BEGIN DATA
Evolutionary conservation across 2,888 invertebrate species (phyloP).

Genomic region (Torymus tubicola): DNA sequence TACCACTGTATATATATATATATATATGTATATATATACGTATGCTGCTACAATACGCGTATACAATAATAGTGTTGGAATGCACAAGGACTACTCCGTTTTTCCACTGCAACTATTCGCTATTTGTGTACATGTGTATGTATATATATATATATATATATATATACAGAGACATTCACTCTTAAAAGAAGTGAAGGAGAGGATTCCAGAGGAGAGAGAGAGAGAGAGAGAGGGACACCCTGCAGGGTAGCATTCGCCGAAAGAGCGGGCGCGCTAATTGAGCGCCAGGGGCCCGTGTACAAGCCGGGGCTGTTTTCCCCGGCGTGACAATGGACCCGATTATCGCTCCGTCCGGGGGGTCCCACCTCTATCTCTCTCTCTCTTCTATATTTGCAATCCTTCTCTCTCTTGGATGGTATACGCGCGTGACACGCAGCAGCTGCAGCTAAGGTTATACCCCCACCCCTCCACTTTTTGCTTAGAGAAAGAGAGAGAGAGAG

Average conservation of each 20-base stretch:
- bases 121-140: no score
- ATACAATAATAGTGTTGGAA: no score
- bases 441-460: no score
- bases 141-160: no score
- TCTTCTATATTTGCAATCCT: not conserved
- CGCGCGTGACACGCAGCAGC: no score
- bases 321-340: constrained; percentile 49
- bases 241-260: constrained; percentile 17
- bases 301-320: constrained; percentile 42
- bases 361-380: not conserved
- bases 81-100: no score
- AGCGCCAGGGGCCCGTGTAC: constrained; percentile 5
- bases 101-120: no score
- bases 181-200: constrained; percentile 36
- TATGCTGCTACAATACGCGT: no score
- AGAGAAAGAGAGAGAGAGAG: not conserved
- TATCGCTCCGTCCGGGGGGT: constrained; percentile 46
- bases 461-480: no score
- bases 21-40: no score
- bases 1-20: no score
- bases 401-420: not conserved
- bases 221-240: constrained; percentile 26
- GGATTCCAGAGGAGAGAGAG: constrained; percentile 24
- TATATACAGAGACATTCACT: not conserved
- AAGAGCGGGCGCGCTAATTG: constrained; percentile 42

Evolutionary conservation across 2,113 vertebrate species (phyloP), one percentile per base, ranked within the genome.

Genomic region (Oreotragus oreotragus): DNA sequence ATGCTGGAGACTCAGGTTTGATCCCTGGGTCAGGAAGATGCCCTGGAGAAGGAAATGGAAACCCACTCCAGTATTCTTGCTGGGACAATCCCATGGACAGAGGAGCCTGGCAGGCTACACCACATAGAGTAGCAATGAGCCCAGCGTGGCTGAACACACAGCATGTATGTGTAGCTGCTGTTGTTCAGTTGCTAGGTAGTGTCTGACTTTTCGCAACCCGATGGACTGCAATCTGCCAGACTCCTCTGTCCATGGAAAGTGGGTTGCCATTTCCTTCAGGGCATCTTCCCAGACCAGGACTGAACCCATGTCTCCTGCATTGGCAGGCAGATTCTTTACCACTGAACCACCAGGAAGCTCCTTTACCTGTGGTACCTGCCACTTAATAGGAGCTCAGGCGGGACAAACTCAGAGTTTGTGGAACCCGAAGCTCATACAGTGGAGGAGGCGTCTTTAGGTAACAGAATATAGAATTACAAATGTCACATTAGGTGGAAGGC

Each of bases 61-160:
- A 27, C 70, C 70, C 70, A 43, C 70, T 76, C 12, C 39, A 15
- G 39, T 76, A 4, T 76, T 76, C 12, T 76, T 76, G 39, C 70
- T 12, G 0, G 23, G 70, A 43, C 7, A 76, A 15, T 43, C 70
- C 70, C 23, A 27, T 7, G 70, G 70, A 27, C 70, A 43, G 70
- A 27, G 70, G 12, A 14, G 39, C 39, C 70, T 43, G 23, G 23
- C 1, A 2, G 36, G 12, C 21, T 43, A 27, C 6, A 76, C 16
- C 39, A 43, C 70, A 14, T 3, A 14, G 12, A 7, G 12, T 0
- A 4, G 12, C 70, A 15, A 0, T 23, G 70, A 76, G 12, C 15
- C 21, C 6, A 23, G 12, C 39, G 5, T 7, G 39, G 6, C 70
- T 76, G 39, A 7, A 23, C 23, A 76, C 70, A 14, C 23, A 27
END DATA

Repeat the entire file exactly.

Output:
Evolutionary conservation across 2,888 invertebrate species (phyloP).

Genomic region (Torymus tubicola): DNA sequence TACCACTGTATATATATATATATATATGTATATATATACGTATGCTGCTACAATACGCGTATACAATAATAGTGTTGGAATGCACAAGGACTACTCCGTTTTTCCACTGCAACTATTCGCTATTTGTGTACATGTGTATGTATATATATATATATATATATATATACAGAGACATTCACTCTTAAAAGAAGTGAAGGAGAGGATTCCAGAGGAGAGAGAGAGAGAGAGAGAGGGACACCCTGCAGGGTAGCATTCGCCGAAAGAGCGGGCGCGCTAATTGAGCGCCAGGGGCCCGTGTACAAGCCGGGGCTGTTTTCCCCGGCGTGACAATGGACCCGATTATCGCTCCGTCCGGGGGGTCCCACCTCTATCTCTCTCTCTCTTCTATATTTGCAATCCTTCTCTCTCTTGGATGGTATACGCGCGTGACACGCAGCAGCTGCAGCTAAGGTTATACCCCCACCCCTCCACTTTTTGCTTAGAGAAAGAGAGAGAGAGAG

Average conservation of each 20-base stretch:
- bases 121-140: no score
- ATACAATAATAGTGTTGGAA: no score
- bases 441-460: no score
- bases 141-160: no score
- TCTTCTATATTTGCAATCCT: not conserved
- CGCGCGTGACACGCAGCAGC: no score
- bases 321-340: constrained; percentile 49
- bases 241-260: constrained; percentile 17
- bases 301-320: constrained; percentile 42
- bases 361-380: not conserved
- bases 81-100: no score
- AGCGCCAGGGGCCCGTGTAC: constrained; percentile 5
- bases 101-120: no score
- bases 181-200: constrained; percentile 36
- TATGCTGCTACAATACGCGT: no score
- AGAGAAAGAGAGAGAGAGAG: not conserved
- TATCGCTCCGTCCGGGGGGT: constrained; percentile 46
- bases 461-480: no score
- bases 21-40: no score
- bases 1-20: no score
- bases 401-420: not conserved
- bases 221-240: constrained; percentile 26
- GGATTCCAGAGGAGAGAGAG: constrained; percentile 24
- TATATACAGAGACATTCACT: not conserved
- AAGAGCGGGCGCGCTAATTG: constrained; percentile 42

Evolutionary conservation across 2,113 vertebrate species (phyloP), one percentile per base, ranked within the genome.

Genomic region (Oreotragus oreotragus): DNA sequence ATGCTGGAGACTCAGGTTTGATCCCTGGGTCAGGAAGATGCCCTGGAGAAGGAAATGGAAACCCACTCCAGTATTCTTGCTGGGACAATCCCATGGACAGAGGAGCCTGGCAGGCTACACCACATAGAGTAGCAATGAGCCCAGCGTGGCTGAACACACAGCATGTATGTGTAGCTGCTGTTGTTCAGTTGCTAGGTAGTGTCTGACTTTTCGCAACCCGATGGACTGCAATCTGCCAGACTCCTCTGTCCATGGAAAGTGGGTTGCCATTTCCTTCAGGGCATCTTCCCAGACCAGGACTGAACCCATGTCTCCTGCATTGGCAGGCAGATTCTTTACCACTGAACCACCAGGAAGCTCCTTTACCTGTGGTACCTGCCACTTAATAGGAGCTCAGGCGGGACAAACTCAGAGTTTGTGGAACCCGAAGCTCATACAGTGGAGGAGGCGTCTTTAGGTAACAGAATATAGAATTACAAATGTCACATTAGGTGGAAGGC

Each of bases 61-160:
- A 27, C 70, C 70, C 70, A 43, C 70, T 76, C 12, C 39, A 15
- G 39, T 76, A 4, T 76, T 76, C 12, T 76, T 76, G 39, C 70
- T 12, G 0, G 23, G 70, A 43, C 7, A 76, A 15, T 43, C 70
- C 70, C 23, A 27, T 7, G 70, G 70, A 27, C 70, A 43, G 70
- A 27, G 70, G 12, A 14, G 39, C 39, C 70, T 43, G 23, G 23
- C 1, A 2, G 36, G 12, C 21, T 43, A 27, C 6, A 76, C 16
- C 39, A 43, C 70, A 14, T 3, A 14, G 12, A 7, G 12, T 0
- A 4, G 12, C 70, A 15, A 0, T 23, G 70, A 76, G 12, C 15
- C 21, C 6, A 23, G 12, C 39, G 5, T 7, G 39, G 6, C 70
- T 76, G 39, A 7, A 23, C 23, A 76, C 70, A 14, C 23, A 27